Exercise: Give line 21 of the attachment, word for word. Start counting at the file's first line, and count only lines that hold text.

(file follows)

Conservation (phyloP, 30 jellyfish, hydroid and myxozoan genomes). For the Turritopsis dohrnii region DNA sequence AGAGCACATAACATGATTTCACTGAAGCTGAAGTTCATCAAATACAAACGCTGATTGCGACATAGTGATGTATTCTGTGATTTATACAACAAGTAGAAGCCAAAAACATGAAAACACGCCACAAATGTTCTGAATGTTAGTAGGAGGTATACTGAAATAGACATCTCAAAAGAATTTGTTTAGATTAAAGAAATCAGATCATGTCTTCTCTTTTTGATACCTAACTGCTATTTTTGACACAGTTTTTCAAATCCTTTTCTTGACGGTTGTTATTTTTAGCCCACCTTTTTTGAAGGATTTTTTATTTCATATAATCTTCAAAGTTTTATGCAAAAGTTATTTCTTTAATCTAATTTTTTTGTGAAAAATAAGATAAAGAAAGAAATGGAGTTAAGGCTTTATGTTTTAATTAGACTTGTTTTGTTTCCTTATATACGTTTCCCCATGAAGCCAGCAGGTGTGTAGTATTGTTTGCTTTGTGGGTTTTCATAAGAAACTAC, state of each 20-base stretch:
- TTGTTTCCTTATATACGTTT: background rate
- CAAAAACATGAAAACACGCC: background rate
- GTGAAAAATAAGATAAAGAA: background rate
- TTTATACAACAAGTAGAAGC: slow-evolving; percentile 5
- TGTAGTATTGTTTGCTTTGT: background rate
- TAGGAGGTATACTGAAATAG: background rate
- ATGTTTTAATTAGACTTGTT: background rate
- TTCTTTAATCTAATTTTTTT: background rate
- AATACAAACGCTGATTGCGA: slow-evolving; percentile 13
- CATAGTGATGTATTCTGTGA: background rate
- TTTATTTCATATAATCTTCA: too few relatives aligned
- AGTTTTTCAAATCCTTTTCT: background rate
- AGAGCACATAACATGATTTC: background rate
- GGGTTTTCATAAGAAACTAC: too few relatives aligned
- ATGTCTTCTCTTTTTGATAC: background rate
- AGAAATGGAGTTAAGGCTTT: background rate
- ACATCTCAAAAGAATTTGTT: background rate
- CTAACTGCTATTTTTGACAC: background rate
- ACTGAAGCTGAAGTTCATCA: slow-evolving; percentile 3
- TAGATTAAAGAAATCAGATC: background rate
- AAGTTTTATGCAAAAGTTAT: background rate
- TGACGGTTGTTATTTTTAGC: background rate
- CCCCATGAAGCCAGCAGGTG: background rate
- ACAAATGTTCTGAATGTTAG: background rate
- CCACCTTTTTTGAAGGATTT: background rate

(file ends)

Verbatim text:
- TAGATTAAAGAAATCAGATC: background rate